Italian Idioms and Expressions

Hello again guys :wave:, here are some of the most popular Italian idioms accompanied by a short definition:

:purple_circle: Acqua in bocca - Water in the mouth : invitation to keep a secret.

:purple_circle: Cascare dal pero - Falling from the pear tree : to be amazed by something.

:purple_circle: Nascere con la camicia - To be born with a shirt on: to be particularly lucky.

:purple_circle: Fare il diavolo a quattro - Play devil’s advocate: to make extreme confusion.

:purple_circle: Vuotare il sacco - Spill the beans: to confess.

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Thank you!! :slight_smile: these are going to be extremely helpful when travelling!

Grazie mille!! Learning idioms is so helpful!

@Samoa_97 Thank you! :heart_eyes: I love idioms and I have alo 8 more examples :smile: :innocent:

in bocca al lupo

In the mouth of the wolf

Used in theatre this is the Italian, and more poetic, equivalent of break a leg. The typical response is ‘crepi il lupo’ meaning ‘may the wolf die’. Poor wolves, they get a bad rap.

un pezzo di pane

a piece of bread

If someone is un pezzo di pane in Italian you might say they’re a good egg in English.

non mi rompere le scatole

don’t break my boxes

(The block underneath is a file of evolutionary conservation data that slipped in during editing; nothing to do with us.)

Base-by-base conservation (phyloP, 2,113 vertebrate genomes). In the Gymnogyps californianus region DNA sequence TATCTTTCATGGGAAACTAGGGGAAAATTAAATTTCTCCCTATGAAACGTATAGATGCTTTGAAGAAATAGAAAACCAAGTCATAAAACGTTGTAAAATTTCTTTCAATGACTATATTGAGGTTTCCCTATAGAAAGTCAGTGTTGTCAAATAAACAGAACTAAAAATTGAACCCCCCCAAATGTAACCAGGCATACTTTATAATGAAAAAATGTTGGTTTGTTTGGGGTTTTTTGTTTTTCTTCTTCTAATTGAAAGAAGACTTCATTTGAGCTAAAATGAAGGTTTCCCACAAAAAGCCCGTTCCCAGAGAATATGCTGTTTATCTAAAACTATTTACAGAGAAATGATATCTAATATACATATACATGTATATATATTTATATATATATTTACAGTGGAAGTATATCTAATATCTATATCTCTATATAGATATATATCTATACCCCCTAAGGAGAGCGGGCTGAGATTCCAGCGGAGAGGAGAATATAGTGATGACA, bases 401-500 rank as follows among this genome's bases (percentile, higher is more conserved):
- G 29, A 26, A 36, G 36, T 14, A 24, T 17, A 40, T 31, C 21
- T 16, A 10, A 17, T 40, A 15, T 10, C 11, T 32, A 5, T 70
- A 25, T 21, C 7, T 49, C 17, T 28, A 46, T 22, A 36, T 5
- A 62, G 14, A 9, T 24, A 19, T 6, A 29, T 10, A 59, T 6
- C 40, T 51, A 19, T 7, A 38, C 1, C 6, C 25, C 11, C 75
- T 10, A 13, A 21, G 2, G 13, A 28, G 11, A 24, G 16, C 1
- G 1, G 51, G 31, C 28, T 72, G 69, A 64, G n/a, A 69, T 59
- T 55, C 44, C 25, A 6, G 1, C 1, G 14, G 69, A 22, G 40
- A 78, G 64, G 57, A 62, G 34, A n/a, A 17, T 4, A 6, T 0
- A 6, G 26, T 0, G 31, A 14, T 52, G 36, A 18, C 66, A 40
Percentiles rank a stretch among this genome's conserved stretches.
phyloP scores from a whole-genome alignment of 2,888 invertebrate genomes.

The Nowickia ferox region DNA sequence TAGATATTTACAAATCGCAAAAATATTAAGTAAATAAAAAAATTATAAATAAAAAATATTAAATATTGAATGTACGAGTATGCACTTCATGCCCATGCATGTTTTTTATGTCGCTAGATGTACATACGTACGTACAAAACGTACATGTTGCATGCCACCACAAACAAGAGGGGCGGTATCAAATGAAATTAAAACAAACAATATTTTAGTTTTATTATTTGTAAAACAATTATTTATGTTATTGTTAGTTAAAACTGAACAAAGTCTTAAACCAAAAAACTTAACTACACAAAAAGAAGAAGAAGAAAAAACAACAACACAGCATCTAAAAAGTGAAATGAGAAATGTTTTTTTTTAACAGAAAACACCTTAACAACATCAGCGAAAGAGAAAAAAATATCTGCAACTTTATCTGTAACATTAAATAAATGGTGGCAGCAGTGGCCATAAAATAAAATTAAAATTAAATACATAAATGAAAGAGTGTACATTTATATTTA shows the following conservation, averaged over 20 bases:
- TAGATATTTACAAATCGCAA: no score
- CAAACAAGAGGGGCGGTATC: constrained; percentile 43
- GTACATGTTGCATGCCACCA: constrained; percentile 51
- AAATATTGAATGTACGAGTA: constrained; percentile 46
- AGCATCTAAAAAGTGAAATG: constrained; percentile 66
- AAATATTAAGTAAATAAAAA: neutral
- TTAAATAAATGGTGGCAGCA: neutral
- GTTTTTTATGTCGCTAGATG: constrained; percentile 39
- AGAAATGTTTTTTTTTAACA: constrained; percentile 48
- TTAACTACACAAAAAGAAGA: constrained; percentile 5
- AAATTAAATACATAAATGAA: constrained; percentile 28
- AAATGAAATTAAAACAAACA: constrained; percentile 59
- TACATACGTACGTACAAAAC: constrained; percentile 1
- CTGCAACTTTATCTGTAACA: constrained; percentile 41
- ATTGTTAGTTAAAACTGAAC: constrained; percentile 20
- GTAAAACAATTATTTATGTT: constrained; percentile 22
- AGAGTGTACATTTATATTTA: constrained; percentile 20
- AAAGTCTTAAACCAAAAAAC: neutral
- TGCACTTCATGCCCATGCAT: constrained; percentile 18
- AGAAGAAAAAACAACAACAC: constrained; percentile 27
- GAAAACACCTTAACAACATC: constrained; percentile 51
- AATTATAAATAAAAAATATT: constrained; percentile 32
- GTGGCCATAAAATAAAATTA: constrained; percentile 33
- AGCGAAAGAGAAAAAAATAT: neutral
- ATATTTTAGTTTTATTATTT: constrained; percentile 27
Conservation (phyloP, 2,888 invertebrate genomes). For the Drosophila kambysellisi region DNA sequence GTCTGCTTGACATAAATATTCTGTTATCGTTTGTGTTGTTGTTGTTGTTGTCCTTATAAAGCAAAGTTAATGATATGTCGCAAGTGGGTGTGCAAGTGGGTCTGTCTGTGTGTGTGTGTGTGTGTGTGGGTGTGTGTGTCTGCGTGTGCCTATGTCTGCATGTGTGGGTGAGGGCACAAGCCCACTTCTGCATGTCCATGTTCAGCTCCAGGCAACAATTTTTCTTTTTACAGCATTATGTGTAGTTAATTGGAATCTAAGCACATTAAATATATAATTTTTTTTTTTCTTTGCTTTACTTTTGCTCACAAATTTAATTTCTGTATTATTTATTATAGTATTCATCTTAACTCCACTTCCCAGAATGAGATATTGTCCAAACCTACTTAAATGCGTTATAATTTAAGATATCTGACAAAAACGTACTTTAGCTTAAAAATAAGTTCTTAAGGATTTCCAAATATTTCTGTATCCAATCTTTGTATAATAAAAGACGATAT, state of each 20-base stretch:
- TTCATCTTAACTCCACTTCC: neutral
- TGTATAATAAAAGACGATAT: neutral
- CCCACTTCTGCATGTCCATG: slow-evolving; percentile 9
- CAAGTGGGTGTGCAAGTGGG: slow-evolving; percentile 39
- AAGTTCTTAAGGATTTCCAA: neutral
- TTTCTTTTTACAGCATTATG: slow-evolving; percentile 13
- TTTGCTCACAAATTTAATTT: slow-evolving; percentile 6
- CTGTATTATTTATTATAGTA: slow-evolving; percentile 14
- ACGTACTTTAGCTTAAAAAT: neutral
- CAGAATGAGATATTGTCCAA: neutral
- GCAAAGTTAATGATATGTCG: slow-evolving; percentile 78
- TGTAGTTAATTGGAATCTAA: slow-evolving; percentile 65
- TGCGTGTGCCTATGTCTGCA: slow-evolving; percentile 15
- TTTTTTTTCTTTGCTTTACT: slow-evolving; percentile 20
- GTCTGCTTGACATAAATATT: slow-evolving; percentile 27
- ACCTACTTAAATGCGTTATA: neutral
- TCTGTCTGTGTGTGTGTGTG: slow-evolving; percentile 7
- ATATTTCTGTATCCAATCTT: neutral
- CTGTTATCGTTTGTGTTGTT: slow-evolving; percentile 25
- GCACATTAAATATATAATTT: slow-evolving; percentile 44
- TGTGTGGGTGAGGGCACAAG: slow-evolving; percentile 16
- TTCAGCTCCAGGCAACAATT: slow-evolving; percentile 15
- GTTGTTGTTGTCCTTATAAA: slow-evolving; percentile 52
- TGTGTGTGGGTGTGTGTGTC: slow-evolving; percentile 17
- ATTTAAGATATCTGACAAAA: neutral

If someone’s breaking your boxes, they’re getting on your nerves and you’re telling them to stop annoying you. It’s worth noting this is a variation of a slightly less polite idiom.

prendi lucciole per lanterne

mistaken fireflies for lanterns

If someone has mistake fireflies for lanterns they’ve confused one thing for another. You might say in English that someone’s got the wrong end of the stick.

hai voluto la bicicletta

you wanted the bicycle

Or in full: you wanted the bike, now get on and ride it. A more active version of the English ‘you made your bed, now lie in it’ – i.e. you made the choice now live with the consequences.

non ho peli sulla lingua

I have no hair on my tongue

One of the more unappetising idioms; if you have no hair on your tongue you’re speaking frankly.

nella botte piccola, c’è il vino buono

in the small cask/barrel, there is good wine

Just like the English ‘good things come in small packages’ only with added wine, which is no bad thing.

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